W32/Mimail.I@mm & W32/Mimail.J@mm

18 November 2003

Mimail.I and Mimail.J are the two newest variants of the Mimail mass mailing worm that has appeared in various incarnations since late last summer. These two variants are very similar and contain virtually the same code as their predecessors. The main difference being the method and intent of these variants. Mimail.I and Mimail.J attempt to fool users into giving up their credit card details and are therefore a direct attempt at illicit financial gain.

Mimail.I and Mimail.J both arrive in e-mails purporting to be from PayPal and asking users to submit their credit card details and pin number via a dialogue box that appears when the infectious attachment is run. Simultaneously the user's computer is infected and the worm harvests e-mail addresses stored on the infected computer's hard drive in order to spread itself further. Once the information has been submitted it is sent to four different e-mail addresses. Access to these accounts has been blocked.

The dialogue box that is displayed is designed to look very similar to the PayPal website in order to increase the likelihood of users being fooled and thereby voluntarily submitting this sensitive information. The difference between the two variants, however, lies in what information they attempt to retrieve. In addition to the credit card information also requested by Mimail.I, Mimail.J asks users to submit more personal information such as social security number and mother's maiden name.

Recommended Reactions

Users are advised to update their virus signature files and make sure they have the latest versions of F-Prot Antivirus installed on their computers.

After updating the virus signature files, users should scan their whole system with the F-Prot Antivirus OnDemand scanner to ensure that their computer security was not compromised before the virus signature files were updated.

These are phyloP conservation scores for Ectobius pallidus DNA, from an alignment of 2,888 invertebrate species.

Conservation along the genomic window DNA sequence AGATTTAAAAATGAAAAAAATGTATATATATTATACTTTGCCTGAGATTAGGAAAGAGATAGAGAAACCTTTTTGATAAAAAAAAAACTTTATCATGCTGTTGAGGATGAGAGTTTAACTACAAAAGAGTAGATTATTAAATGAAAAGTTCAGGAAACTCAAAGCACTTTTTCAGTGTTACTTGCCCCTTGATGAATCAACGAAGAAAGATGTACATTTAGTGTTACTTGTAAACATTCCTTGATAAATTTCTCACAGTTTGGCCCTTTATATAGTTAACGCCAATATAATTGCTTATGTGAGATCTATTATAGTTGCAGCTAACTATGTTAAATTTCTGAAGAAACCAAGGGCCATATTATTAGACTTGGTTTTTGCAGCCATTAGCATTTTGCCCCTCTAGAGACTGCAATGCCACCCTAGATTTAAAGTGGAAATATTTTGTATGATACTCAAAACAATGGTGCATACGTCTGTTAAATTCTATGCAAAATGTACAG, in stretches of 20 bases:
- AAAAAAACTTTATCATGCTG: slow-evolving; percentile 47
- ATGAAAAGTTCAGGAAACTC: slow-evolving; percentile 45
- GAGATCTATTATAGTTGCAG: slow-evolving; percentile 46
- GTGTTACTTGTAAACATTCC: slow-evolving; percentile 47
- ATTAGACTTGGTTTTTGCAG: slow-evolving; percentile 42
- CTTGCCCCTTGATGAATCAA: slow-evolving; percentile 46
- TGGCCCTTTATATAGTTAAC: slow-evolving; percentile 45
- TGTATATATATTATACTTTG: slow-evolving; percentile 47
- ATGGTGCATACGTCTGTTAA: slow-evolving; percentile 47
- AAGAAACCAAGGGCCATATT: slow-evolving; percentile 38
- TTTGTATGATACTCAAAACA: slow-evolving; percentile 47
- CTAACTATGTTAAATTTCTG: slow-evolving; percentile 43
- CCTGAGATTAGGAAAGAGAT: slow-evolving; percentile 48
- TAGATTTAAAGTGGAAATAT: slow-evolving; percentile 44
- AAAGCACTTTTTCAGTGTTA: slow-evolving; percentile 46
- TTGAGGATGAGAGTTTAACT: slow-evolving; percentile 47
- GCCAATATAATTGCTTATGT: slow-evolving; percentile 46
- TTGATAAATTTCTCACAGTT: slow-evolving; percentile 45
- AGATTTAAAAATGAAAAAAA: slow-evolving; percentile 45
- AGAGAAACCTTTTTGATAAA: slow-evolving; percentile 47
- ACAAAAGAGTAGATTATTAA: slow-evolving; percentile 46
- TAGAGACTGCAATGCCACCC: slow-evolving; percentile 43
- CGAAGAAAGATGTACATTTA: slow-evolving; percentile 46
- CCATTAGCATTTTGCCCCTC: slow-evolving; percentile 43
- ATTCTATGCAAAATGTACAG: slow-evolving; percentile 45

For more information on this worm and disinfection please visit our virus information section.

Threat Description

The e-mail carrying the Mimail.I and Mimail.J worms arrive in minor variations on the following:

    From: PayPal.com
    To:<E-mail address of the recipient>
    Subject: YOUR PAYPAL.COM ACCOUNT EXPIRES


    Dear PayPal member,

    PayPal would like to inform you about some important information regarding your PayPal account. This account, which is associated with the email address

    <E-mail address of the recipient>

    will be expiring within five business days. We apologize for any inconvenience that this may cause, but this is occurring because all of our customers are required to update their account settings with their personal information.

    We are taking these actions because we are implementing a new security policy on our website to insure everyone's absolute privacy. To avoid any interruption in PayPal services then you will need to run the application that we have sent with this email (see attachment) and follow the instructions. Please do not send your personal information through email, as it will not be as secure.

    IMPORTANT! If you do not update your information with our secure application within the next five business days then we will be forced to deactivate your account and you will not be able to use your PayPal account any longer. It is strongly recommended that you take a few minutes out of your busy day and complete this now.

    DO NOT REPLY TO THIS MESSAGE VIA EMAIL! This mail is sent by an automated message system and the reply will not be received.

    Thank you for using PayPal.

    <random text>

Threat Detection

The latest versions of F-Prot Antivirus detects W32/Mimail.I@mm and W32/Mimail.J@mm using virus signature files dated 17 November 2003 or later.

Commtouch® is a leading developer of anti virus software and anti spam filtering services. Commtouch's anti virus computer software, F-PROT Antivirus, is available for a number of operating systems such as Windows, Linux, BSD, Solaris, and AIX as well as the Microsoft Exchange groupware.

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